Did you know that flax has been considered to be so healthy that a king once ordered the people in his community to consume more of it on a regular basis? It’s true! Sometime in the 8th Century, King Charlemagne also known as “Charles the Great” actually passed laws requiring his subject to eat it. While his actions may seem severe, his intentions are not far off. More evidence is mounting that flax is integral for our health.
What is Flax?
One of the oldest crops in the world, flax grows as an upright plant with gorgeous blue flowers and fruit that contains nutritious seeds. People have used flax as far back as ancient Egypt and China times, particularly to make cloth and linen. There are two types of flax—golden and brown—each of which contains similar nutrients including beneficial fiber, manganese, vitamin B1 and omega-3.
According to Kelley C. Fitzpatrick, director of health and nutrition with the Flax Council of Canada, studies have shown flax may protect against breast cancer, prostate cancer, and colon cancer. The key nutrients in flax that make a difference are ALA and plant lignans. ALA helps to halt tumor incidence and growth and plant lignans contain plant estrogen and antioxidant qualities that help thwart cancer risk. When you consume flax you are getting 75 to 800 times more lignans than other plant foods.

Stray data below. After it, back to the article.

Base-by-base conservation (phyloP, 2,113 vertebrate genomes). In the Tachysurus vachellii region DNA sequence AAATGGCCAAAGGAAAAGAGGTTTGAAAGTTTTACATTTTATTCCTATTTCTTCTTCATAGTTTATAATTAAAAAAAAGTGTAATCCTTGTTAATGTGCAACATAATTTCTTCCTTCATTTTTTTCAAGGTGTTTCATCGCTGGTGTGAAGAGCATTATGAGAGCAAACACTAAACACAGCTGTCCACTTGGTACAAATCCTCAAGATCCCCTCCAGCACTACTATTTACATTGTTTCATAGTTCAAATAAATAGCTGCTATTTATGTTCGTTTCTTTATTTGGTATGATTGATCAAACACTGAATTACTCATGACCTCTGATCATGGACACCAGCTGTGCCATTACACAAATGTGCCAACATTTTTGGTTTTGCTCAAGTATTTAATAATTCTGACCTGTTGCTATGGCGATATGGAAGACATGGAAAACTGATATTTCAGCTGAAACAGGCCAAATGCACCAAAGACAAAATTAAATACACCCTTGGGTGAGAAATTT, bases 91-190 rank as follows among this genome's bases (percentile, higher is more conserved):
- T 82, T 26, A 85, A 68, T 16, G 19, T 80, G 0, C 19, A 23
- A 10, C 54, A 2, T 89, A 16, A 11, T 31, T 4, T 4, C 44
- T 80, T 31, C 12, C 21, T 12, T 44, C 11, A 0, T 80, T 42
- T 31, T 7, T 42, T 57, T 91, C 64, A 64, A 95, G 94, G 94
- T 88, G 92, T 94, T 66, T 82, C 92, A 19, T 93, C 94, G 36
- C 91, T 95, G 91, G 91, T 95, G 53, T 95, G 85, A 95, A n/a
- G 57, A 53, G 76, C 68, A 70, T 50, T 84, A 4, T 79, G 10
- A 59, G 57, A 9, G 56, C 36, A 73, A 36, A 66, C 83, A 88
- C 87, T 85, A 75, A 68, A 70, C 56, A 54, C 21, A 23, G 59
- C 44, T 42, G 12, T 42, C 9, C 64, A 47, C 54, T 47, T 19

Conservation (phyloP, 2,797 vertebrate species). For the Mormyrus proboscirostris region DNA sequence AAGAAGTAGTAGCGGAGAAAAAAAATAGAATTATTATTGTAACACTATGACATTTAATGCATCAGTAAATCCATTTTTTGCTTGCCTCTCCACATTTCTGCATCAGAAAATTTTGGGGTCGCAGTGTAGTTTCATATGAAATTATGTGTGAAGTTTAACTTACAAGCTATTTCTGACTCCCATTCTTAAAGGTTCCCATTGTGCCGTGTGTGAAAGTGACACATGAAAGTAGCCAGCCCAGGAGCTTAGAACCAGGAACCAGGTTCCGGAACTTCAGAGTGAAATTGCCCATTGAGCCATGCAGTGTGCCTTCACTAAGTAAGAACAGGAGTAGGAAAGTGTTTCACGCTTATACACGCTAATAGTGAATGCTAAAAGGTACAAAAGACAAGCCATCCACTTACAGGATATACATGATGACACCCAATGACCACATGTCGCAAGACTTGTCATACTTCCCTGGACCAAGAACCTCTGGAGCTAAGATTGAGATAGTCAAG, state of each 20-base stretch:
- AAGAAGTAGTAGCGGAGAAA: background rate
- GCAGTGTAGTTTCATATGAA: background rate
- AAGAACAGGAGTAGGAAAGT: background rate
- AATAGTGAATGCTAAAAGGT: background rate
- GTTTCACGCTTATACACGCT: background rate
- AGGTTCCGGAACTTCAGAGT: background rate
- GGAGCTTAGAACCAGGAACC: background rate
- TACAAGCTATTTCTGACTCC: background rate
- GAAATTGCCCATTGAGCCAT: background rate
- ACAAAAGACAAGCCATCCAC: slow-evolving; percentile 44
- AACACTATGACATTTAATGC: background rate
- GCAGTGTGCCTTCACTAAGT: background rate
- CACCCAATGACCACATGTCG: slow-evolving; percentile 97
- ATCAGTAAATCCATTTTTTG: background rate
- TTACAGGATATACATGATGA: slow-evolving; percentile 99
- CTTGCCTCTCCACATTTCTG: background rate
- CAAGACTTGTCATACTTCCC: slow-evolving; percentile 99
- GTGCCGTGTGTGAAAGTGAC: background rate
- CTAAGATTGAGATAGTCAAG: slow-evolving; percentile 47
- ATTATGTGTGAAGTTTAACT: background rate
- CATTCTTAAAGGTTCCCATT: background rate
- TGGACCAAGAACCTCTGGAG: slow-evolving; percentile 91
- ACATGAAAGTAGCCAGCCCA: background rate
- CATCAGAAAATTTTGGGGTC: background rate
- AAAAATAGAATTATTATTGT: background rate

Flax oil is rich in Omega 3 fatty acids, which serve as powerful food for the brain. In fact, 60 percent of the brain consists of lipids (fats) that make up the lining, or cell membrane of brain cells. Consuming high-quality Omega 3 fatty acids provide vital nutrients for better brain functioning. In fact, research published in various scientific journals including American Journal of Psychiatry and Dementia and Geriatric Cognitive Disorders indicated that Omega 3 fatty acids help boost mood and reduce the risk of dementia.